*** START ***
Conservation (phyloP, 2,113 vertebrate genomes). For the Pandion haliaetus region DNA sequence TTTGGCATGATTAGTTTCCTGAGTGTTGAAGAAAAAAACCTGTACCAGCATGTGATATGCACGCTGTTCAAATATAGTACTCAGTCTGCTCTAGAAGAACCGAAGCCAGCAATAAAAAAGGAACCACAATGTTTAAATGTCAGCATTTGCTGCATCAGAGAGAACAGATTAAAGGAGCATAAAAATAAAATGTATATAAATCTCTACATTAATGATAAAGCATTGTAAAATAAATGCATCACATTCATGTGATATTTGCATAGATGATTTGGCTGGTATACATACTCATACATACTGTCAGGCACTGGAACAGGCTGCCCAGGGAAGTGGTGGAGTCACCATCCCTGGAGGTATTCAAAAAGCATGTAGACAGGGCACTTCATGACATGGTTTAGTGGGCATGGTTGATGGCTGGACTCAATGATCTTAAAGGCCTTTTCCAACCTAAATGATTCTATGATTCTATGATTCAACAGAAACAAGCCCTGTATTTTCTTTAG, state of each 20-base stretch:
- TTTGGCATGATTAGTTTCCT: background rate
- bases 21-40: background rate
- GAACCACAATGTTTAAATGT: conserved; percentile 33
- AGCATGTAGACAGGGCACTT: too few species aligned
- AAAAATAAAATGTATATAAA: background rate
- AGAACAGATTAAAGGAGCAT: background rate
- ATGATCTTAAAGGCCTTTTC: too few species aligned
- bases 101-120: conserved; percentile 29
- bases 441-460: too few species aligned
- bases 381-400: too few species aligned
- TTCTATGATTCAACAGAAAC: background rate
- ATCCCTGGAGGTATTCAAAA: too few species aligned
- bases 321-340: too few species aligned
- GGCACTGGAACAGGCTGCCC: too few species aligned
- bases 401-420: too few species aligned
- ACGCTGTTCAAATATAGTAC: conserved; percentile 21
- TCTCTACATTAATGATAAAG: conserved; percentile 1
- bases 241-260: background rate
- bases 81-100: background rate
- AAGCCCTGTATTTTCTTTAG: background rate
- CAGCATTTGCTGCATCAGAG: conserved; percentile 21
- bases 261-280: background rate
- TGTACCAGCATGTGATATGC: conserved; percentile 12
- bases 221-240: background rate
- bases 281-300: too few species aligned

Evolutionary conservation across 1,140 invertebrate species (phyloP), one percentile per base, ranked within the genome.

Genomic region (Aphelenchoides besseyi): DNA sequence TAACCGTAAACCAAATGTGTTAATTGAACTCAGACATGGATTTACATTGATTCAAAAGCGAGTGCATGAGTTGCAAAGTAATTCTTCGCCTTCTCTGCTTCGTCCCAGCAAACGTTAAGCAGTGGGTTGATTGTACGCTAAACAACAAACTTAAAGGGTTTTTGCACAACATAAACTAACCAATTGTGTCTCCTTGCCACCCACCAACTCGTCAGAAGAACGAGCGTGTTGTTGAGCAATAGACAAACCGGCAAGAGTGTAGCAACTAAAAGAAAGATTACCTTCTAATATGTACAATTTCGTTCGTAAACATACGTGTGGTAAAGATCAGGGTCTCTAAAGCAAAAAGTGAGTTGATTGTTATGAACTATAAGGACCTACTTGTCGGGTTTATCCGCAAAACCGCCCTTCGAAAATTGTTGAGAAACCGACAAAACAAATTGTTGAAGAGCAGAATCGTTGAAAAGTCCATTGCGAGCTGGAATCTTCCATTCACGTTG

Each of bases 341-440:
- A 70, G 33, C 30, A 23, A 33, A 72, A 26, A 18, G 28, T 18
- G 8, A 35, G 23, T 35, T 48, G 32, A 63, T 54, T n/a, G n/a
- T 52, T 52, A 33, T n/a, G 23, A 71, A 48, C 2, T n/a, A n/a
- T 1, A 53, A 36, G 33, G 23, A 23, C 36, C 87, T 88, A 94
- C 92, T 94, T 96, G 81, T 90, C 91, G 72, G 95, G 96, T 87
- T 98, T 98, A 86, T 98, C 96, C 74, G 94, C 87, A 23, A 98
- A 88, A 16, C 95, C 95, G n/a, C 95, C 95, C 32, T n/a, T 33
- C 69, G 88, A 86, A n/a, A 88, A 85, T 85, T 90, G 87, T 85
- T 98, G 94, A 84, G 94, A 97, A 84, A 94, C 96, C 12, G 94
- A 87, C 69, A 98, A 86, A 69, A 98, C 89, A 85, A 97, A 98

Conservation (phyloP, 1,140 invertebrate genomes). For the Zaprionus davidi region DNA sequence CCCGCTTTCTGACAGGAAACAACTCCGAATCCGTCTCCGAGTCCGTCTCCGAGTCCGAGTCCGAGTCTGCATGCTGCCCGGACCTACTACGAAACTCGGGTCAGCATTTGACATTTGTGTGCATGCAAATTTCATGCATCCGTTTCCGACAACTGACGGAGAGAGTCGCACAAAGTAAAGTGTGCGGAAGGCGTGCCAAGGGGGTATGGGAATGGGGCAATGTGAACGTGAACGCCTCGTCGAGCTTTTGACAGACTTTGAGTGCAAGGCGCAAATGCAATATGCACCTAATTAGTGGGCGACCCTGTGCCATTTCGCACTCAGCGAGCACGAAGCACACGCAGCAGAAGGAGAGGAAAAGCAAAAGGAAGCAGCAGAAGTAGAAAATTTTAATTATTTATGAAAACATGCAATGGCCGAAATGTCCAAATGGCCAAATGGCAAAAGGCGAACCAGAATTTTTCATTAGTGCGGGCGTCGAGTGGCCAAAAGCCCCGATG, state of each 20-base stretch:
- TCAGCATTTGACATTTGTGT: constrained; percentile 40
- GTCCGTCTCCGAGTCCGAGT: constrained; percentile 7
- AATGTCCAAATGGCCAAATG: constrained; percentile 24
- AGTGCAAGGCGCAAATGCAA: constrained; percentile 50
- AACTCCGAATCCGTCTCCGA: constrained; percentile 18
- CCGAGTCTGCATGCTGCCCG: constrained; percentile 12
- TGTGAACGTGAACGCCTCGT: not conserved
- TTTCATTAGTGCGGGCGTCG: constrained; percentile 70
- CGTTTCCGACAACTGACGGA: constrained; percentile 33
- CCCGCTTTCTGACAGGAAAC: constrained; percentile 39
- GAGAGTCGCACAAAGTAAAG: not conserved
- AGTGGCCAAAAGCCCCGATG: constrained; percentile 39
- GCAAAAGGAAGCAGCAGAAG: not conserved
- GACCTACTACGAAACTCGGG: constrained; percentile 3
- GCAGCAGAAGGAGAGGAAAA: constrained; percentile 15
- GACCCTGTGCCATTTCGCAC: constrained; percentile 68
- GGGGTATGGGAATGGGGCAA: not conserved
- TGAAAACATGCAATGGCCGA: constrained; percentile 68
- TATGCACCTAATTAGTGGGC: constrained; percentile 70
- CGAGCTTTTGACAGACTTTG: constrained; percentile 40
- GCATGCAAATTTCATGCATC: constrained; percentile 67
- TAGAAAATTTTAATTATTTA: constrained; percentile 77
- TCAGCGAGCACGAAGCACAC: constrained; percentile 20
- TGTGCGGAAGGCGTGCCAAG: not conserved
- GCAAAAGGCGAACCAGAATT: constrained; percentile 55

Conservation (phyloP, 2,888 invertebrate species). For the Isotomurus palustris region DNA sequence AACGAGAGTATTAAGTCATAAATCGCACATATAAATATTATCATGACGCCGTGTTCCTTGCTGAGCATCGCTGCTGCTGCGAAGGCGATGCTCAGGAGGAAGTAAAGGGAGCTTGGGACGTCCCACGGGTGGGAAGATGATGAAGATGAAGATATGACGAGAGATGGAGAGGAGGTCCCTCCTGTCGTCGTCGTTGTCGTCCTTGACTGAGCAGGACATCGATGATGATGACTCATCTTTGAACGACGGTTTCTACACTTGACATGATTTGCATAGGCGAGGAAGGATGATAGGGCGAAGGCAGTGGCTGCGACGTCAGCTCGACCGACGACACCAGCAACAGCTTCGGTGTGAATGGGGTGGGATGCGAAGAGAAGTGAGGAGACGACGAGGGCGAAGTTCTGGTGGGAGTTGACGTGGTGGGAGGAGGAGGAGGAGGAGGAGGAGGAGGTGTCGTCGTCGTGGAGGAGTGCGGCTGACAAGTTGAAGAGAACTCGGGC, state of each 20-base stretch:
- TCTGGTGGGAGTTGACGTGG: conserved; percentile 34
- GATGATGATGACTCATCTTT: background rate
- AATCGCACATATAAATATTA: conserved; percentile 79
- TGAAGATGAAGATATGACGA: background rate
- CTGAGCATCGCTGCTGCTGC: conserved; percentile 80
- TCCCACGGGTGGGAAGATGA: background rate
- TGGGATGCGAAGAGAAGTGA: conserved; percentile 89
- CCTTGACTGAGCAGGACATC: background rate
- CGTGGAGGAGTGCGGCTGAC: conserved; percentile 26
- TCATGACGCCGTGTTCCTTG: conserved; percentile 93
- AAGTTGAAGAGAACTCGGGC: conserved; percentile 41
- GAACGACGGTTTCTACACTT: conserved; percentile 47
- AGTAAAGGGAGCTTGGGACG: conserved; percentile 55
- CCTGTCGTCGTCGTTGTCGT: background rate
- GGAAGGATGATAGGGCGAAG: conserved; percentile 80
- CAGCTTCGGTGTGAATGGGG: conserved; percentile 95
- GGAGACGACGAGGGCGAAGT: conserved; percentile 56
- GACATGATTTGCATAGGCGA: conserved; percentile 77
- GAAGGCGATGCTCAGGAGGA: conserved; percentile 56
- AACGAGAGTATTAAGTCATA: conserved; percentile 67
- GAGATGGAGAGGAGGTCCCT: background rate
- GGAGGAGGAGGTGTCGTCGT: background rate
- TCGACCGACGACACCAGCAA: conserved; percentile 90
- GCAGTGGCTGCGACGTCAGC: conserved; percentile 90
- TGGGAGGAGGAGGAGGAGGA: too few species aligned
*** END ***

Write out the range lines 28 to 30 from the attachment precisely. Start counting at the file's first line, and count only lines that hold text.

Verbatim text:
Genomic region (Aphelenchoides besseyi): DNA sequence TAACCGTAAACCAAATGTGTTAATTGAACTCAGACATGGATTTACATTGATTCAAAAGCGAGTGCATGAGTTGCAAAGTAATTCTTCGCCTTCTCTGCTTCGTCCCAGCAAACGTTAAGCAGTGGGTTGATTGTACGCTAAACAACAAACTTAAAGGGTTTTTGCACAACATAAACTAACCAATTGTGTCTCCTTGCCACCCACCAACTCGTCAGAAGAACGAGCGTGTTGTTGAGCAATAGACAAACCGGCAAGAGTGTAGCAACTAAAAGAAAGATTACCTTCTAATATGTACAATTTCGTTCGTAAACATACGTGTGGTAAAGATCAGGGTCTCTAAAGCAAAAAGTGAGTTGATTGTTATGAACTATAAGGACCTACTTGTCGGGTTTATCCGCAAAACCGCCCTTCGAAAATTGTTGAGAAACCGACAAAACAAATTGTTGAAGAGCAGAATCGTTGAAAAGTCCATTGCGAGCTGGAATCTTCCATTCACGTTG

Each of bases 341-440:
- A 70, G 33, C 30, A 23, A 33, A 72, A 26, A 18, G 28, T 18